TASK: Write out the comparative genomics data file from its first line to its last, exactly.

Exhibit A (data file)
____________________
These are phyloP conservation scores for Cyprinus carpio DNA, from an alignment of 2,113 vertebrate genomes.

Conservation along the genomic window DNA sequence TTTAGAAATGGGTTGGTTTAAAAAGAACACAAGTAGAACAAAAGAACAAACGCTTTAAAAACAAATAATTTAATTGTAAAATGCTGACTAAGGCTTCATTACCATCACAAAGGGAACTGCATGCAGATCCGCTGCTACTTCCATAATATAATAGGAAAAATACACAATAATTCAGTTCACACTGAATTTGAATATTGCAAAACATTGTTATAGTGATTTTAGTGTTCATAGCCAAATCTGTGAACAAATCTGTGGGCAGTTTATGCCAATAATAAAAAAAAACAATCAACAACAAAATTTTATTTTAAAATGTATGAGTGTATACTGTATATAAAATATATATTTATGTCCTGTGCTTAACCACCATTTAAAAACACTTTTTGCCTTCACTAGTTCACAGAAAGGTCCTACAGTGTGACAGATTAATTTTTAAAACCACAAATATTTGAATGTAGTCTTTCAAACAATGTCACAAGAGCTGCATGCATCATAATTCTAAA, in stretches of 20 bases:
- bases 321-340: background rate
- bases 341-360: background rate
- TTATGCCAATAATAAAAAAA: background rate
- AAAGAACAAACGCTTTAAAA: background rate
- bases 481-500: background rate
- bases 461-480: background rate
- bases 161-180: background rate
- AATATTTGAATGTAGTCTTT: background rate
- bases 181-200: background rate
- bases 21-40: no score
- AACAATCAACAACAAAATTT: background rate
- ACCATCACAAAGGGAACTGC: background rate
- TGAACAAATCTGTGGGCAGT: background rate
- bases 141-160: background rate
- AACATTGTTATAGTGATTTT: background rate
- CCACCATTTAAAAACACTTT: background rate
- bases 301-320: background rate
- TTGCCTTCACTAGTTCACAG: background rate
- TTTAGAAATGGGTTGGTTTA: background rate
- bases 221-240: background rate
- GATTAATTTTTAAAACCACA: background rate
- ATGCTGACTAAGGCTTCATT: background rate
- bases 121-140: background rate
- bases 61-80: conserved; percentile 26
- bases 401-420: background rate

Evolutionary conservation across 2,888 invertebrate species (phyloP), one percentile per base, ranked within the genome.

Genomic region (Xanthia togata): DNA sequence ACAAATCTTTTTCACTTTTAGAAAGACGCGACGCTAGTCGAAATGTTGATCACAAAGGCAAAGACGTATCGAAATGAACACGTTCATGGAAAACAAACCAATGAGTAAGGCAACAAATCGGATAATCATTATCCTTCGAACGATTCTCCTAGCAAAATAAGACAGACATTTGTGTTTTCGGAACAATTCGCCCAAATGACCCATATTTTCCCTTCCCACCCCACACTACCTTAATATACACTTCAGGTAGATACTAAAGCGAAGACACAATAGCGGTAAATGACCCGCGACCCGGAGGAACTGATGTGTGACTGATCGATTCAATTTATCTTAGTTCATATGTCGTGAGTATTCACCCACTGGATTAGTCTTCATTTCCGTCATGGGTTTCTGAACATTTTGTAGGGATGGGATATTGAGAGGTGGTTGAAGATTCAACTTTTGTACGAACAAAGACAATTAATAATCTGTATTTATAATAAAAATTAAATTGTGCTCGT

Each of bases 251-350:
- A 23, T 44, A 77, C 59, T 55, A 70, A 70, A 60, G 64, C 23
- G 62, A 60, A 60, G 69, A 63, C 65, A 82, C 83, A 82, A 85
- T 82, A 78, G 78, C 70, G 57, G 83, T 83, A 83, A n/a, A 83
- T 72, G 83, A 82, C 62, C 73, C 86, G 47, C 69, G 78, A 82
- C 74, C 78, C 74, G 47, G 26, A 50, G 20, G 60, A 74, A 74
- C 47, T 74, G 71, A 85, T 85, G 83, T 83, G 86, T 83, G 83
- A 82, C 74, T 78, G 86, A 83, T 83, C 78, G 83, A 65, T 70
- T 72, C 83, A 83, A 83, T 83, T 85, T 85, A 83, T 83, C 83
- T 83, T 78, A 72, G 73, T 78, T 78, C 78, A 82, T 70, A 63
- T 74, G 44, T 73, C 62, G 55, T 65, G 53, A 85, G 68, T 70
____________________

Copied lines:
These are phyloP conservation scores for Cyprinus carpio DNA, from an alignment of 2,113 vertebrate genomes.

Conservation along the genomic window DNA sequence TTTAGAAATGGGTTGGTTTAAAAAGAACACAAGTAGAACAAAAGAACAAACGCTTTAAAAACAAATAATTTAATTGTAAAATGCTGACTAAGGCTTCATTACCATCACAAAGGGAACTGCATGCAGATCCGCTGCTACTTCCATAATATAATAGGAAAAATACACAATAATTCAGTTCACACTGAATTTGAATATTGCAAAACATTGTTATAGTGATTTTAGTGTTCATAGCCAAATCTGTGAACAAATCTGTGGGCAGTTTATGCCAATAATAAAAAAAAACAATCAACAACAAAATTTTATTTTAAAATGTATGAGTGTATACTGTATATAAAATATATATTTATGTCCTGTGCTTAACCACCATTTAAAAACACTTTTTGCCTTCACTAGTTCACAGAAAGGTCCTACAGTGTGACAGATTAATTTTTAAAACCACAAATATTTGAATGTAGTCTTTCAAACAATGTCACAAGAGCTGCATGCATCATAATTCTAAA, in stretches of 20 bases:
- bases 321-340: background rate
- bases 341-360: background rate
- TTATGCCAATAATAAAAAAA: background rate
- AAAGAACAAACGCTTTAAAA: background rate
- bases 481-500: background rate
- bases 461-480: background rate
- bases 161-180: background rate
- AATATTTGAATGTAGTCTTT: background rate
- bases 181-200: background rate
- bases 21-40: no score
- AACAATCAACAACAAAATTT: background rate
- ACCATCACAAAGGGAACTGC: background rate
- TGAACAAATCTGTGGGCAGT: background rate
- bases 141-160: background rate
- AACATTGTTATAGTGATTTT: background rate
- CCACCATTTAAAAACACTTT: background rate
- bases 301-320: background rate
- TTGCCTTCACTAGTTCACAG: background rate
- TTTAGAAATGGGTTGGTTTA: background rate
- bases 221-240: background rate
- GATTAATTTTTAAAACCACA: background rate
- ATGCTGACTAAGGCTTCATT: background rate
- bases 121-140: background rate
- bases 61-80: conserved; percentile 26
- bases 401-420: background rate

Evolutionary conservation across 2,888 invertebrate species (phyloP), one percentile per base, ranked within the genome.

Genomic region (Xanthia togata): DNA sequence ACAAATCTTTTTCACTTTTAGAAAGACGCGACGCTAGTCGAAATGTTGATCACAAAGGCAAAGACGTATCGAAATGAACACGTTCATGGAAAACAAACCAATGAGTAAGGCAACAAATCGGATAATCATTATCCTTCGAACGATTCTCCTAGCAAAATAAGACAGACATTTGTGTTTTCGGAACAATTCGCCCAAATGACCCATATTTTCCCTTCCCACCCCACACTACCTTAATATACACTTCAGGTAGATACTAAAGCGAAGACACAATAGCGGTAAATGACCCGCGACCCGGAGGAACTGATGTGTGACTGATCGATTCAATTTATCTTAGTTCATATGTCGTGAGTATTCACCCACTGGATTAGTCTTCATTTCCGTCATGGGTTTCTGAACATTTTGTAGGGATGGGATATTGAGAGGTGGTTGAAGATTCAACTTTTGTACGAACAAAGACAATTAATAATCTGTATTTATAATAAAAATTAAATTGTGCTCGT

Each of bases 251-350:
- A 23, T 44, A 77, C 59, T 55, A 70, A 70, A 60, G 64, C 23
- G 62, A 60, A 60, G 69, A 63, C 65, A 82, C 83, A 82, A 85
- T 82, A 78, G 78, C 70, G 57, G 83, T 83, A 83, A n/a, A 83
- T 72, G 83, A 82, C 62, C 73, C 86, G 47, C 69, G 78, A 82
- C 74, C 78, C 74, G 47, G 26, A 50, G 20, G 60, A 74, A 74
- C 47, T 74, G 71, A 85, T 85, G 83, T 83, G 86, T 83, G 83
- A 82, C 74, T 78, G 86, A 83, T 83, C 78, G 83, A 65, T 70
- T 72, C 83, A 83, A 83, T 83, T 85, T 85, A 83, T 83, C 83
- T 83, T 78, A 72, G 73, T 78, T 78, C 78, A 82, T 70, A 63
- T 74, G 44, T 73, C 62, G 55, T 65, G 53, A 85, G 68, T 70